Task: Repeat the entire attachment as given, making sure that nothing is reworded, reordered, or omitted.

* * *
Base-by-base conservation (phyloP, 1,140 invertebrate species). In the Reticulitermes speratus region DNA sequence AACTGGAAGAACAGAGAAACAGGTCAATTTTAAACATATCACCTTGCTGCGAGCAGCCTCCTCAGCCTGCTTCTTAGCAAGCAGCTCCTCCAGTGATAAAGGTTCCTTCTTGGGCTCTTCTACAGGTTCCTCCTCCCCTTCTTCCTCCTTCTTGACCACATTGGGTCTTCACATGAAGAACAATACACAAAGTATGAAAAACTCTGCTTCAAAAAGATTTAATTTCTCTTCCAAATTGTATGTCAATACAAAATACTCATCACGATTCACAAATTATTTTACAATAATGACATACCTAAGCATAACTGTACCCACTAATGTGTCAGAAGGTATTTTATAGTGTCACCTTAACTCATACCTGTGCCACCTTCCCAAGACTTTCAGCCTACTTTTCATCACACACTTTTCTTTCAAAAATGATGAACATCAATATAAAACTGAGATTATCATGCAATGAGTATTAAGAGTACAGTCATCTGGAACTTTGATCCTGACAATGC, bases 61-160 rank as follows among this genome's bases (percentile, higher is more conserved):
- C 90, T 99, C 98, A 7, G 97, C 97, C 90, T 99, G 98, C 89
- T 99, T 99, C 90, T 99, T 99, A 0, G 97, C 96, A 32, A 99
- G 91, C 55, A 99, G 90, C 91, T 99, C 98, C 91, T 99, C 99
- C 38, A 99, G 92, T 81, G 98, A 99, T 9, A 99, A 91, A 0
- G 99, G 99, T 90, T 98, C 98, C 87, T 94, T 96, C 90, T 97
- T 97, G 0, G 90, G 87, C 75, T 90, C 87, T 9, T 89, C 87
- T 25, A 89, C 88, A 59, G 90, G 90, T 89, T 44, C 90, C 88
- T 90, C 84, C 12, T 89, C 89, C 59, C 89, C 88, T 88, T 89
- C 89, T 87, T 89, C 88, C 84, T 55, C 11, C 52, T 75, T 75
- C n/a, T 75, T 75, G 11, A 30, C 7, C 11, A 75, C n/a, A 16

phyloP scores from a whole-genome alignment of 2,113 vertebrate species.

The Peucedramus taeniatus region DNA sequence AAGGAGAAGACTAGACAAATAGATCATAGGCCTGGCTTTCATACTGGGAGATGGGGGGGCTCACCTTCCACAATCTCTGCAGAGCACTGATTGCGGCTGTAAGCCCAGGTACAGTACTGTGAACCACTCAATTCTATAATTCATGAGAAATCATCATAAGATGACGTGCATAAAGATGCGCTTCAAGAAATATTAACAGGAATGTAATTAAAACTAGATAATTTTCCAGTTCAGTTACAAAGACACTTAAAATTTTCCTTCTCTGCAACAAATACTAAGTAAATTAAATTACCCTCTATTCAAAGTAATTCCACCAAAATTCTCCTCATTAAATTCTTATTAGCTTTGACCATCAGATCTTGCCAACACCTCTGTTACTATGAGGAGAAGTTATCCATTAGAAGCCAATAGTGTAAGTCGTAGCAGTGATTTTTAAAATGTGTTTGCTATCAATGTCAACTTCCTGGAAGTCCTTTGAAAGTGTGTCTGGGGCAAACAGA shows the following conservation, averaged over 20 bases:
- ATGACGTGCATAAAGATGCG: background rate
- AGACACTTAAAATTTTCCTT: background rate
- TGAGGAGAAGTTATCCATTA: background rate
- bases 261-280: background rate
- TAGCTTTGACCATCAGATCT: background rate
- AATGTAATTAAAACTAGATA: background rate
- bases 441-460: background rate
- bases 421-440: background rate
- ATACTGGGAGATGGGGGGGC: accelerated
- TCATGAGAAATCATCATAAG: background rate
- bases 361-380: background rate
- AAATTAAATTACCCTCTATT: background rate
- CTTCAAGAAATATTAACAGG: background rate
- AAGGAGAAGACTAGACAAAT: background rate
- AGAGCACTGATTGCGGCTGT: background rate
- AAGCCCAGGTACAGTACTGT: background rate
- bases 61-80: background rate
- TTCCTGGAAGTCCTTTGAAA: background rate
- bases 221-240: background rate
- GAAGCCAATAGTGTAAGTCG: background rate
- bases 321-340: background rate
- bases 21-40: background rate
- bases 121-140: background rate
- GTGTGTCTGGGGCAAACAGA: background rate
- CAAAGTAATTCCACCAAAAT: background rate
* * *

Base-by-base conservation (phyloP, 1,140 invertebrate species). In the Reticulitermes speratus region DNA sequence AACTGGAAGAACAGAGAAACAGGTCAATTTTAAACATATCACCTTGCTGCGAGCAGCCTCCTCAGCCTGCTTCTTAGCAAGCAGCTCCTCCAGTGATAAAGGTTCCTTCTTGGGCTCTTCTACAGGTTCCTCCTCCCCTTCTTCCTCCTTCTTGACCACATTGGGTCTTCACATGAAGAACAATACACAAAGTATGAAAAACTCTGCTTCAAAAAGATTTAATTTCTCTTCCAAATTGTATGTCAATACAAAATACTCATCACGATTCACAAATTATTTTACAATAATGACATACCTAAGCATAACTGTACCCACTAATGTGTCAGAAGGTATTTTATAGTGTCACCTTAACTCATACCTGTGCCACCTTCCCAAGACTTTCAGCCTACTTTTCATCACACACTTTTCTTTCAAAAATGATGAACATCAATATAAAACTGAGATTATCATGCAATGAGTATTAAGAGTACAGTCATCTGGAACTTTGATCCTGACAATGC, bases 61-160 rank as follows among this genome's bases (percentile, higher is more conserved):
- C 90, T 99, C 98, A 7, G 97, C 97, C 90, T 99, G 98, C 89
- T 99, T 99, C 90, T 99, T 99, A 0, G 97, C 96, A 32, A 99
- G 91, C 55, A 99, G 90, C 91, T 99, C 98, C 91, T 99, C 99
- C 38, A 99, G 92, T 81, G 98, A 99, T 9, A 99, A 91, A 0
- G 99, G 99, T 90, T 98, C 98, C 87, T 94, T 96, C 90, T 97
- T 97, G 0, G 90, G 87, C 75, T 90, C 87, T 9, T 89, C 87
- T 25, A 89, C 88, A 59, G 90, G 90, T 89, T 44, C 90, C 88
- T 90, C 84, C 12, T 89, C 89, C 59, C 89, C 88, T 88, T 89
- C 89, T 87, T 89, C 88, C 84, T 55, C 11, C 52, T 75, T 75
- C n/a, T 75, T 75, G 11, A 30, C 7, C 11, A 75, C n/a, A 16

phyloP scores from a whole-genome alignment of 2,113 vertebrate species.

The Peucedramus taeniatus region DNA sequence AAGGAGAAGACTAGACAAATAGATCATAGGCCTGGCTTTCATACTGGGAGATGGGGGGGCTCACCTTCCACAATCTCTGCAGAGCACTGATTGCGGCTGTAAGCCCAGGTACAGTACTGTGAACCACTCAATTCTATAATTCATGAGAAATCATCATAAGATGACGTGCATAAAGATGCGCTTCAAGAAATATTAACAGGAATGTAATTAAAACTAGATAATTTTCCAGTTCAGTTACAAAGACACTTAAAATTTTCCTTCTCTGCAACAAATACTAAGTAAATTAAATTACCCTCTATTCAAAGTAATTCCACCAAAATTCTCCTCATTAAATTCTTATTAGCTTTGACCATCAGATCTTGCCAACACCTCTGTTACTATGAGGAGAAGTTATCCATTAGAAGCCAATAGTGTAAGTCGTAGCAGTGATTTTTAAAATGTGTTTGCTATCAATGTCAACTTCCTGGAAGTCCTTTGAAAGTGTGTCTGGGGCAAACAGA shows the following conservation, averaged over 20 bases:
- ATGACGTGCATAAAGATGCG: background rate
- AGACACTTAAAATTTTCCTT: background rate
- TGAGGAGAAGTTATCCATTA: background rate
- bases 261-280: background rate
- TAGCTTTGACCATCAGATCT: background rate
- AATGTAATTAAAACTAGATA: background rate
- bases 441-460: background rate
- bases 421-440: background rate
- ATACTGGGAGATGGGGGGGC: accelerated
- TCATGAGAAATCATCATAAG: background rate
- bases 361-380: background rate
- AAATTAAATTACCCTCTATT: background rate
- CTTCAAGAAATATTAACAGG: background rate
- AAGGAGAAGACTAGACAAAT: background rate
- AGAGCACTGATTGCGGCTGT: background rate
- AAGCCCAGGTACAGTACTGT: background rate
- bases 61-80: background rate
- TTCCTGGAAGTCCTTTGAAA: background rate
- bases 221-240: background rate
- GAAGCCAATAGTGTAAGTCG: background rate
- bases 321-340: background rate
- bases 21-40: background rate
- bases 121-140: background rate
- GTGTGTCTGGGGCAAACAGA: background rate
- CAAAGTAATTCCACCAAAAT: background rate